Ozone pollution could be responsible for 6,000 deaths in over 400 cities in 20 countries each year, according to research published in the medical journal BMJ.
Previous research has shown that there is a link between ground-level ozone and mortality, but differences in study design have made it difficult to draw consistent conclusions across different the world.
To address this, the researchers used data from the Multi-City Multi-Country Collaborative Research Network and collected daily ozone levels from each location between 1985 and 2015.
A total number of 45,165,171 deaths were analysed in the 406 cities, and the researchers found that, on average, a 10 μg/m3 increase in ozone was associated with a 0.18% increased risk of death.
This equates to 6,262 extra deaths, which according to the researchers could be avoided if the countries implemented stricter air quality standards in line with the World Health Organisation (WHO) guidelines.
However, the researchers also found that there was a smaller, but still substantial link between ozone and mortality when the ozone concentration was below the WHO guidelines, suggesting that the WHO guidelines could be tightened.
The researchers stated that although the link between ozone and mortality is clear, because this is an observational study, the researchers cannot establish a conclusive cause of death.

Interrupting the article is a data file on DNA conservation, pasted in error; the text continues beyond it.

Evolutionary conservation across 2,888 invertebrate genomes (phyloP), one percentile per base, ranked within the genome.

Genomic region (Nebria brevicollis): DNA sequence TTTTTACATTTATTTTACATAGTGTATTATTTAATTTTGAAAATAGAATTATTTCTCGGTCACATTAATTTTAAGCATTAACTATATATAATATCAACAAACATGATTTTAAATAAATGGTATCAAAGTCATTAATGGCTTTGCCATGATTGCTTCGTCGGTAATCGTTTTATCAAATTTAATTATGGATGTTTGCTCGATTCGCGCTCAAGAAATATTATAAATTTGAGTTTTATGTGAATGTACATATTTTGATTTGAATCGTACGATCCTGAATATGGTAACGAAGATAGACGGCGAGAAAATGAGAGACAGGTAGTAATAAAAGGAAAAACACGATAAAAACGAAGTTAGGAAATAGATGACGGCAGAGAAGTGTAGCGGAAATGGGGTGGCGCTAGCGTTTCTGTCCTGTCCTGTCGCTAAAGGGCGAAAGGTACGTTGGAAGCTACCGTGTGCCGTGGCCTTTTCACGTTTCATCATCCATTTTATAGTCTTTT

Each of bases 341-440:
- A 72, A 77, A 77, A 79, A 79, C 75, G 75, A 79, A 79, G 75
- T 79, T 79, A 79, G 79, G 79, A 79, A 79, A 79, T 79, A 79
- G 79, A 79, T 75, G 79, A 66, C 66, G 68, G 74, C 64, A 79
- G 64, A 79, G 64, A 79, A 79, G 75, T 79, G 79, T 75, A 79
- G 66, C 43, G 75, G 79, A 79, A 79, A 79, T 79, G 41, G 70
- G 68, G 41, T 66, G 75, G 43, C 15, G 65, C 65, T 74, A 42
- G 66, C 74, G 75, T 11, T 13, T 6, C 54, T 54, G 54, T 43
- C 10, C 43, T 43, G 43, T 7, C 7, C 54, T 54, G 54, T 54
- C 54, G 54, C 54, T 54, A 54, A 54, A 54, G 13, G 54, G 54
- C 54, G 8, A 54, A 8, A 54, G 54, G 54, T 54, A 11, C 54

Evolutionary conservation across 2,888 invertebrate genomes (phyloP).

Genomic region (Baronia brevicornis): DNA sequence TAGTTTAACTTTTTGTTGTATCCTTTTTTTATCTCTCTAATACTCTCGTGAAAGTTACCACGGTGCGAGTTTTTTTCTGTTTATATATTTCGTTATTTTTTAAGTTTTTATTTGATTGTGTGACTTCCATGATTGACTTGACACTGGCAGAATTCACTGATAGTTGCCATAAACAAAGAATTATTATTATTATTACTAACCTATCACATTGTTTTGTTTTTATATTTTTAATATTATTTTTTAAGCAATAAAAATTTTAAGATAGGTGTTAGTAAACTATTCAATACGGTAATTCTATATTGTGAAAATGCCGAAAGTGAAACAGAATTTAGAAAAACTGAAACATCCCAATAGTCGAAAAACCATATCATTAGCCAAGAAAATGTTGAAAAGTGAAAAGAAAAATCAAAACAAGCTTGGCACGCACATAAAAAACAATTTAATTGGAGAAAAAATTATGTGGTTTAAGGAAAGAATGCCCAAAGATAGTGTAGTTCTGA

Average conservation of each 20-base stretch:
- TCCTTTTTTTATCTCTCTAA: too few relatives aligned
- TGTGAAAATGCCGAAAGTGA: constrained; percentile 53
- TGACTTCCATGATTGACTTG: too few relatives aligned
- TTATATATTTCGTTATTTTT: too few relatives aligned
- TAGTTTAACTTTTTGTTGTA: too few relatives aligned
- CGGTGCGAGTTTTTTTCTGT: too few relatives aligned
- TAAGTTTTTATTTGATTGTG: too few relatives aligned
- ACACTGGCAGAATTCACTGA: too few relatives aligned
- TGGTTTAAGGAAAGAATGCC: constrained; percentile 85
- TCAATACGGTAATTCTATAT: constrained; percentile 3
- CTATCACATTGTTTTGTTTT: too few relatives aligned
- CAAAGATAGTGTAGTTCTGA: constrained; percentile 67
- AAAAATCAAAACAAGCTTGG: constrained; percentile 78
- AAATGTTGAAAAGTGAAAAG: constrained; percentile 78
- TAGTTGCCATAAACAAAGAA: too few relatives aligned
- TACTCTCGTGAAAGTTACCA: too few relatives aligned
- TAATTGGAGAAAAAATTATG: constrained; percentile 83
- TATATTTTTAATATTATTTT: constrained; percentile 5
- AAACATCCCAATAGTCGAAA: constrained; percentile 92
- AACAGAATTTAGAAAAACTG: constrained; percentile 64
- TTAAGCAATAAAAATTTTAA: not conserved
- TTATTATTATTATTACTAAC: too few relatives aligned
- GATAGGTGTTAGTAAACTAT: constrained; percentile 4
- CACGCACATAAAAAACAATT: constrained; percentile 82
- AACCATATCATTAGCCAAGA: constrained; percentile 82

The authors of the report concluded that: ‘Ozone related mortality could be potentially reduced under stricter air quality standards.
‘Interventions to further reduce ozone pollution would provide additional health benefits, even in regions that meet current regulatory standards and guidelines.
‘These findings have important implications for the design of future public health actions; particularly, for example, in relation to the implementation of mitigation strategies to reduce the impacts of climate change.’
In related news, researchers at the University of Exeter have said that by cutting emissions of ozone-forming gases, it could offer a ‘unique opportunity’ to create a ‘natural climate solution.’
According to the researchers, by reducing ozone pollution it allows plants and trees to grow faster and capture more carbon dioxide (CO2).
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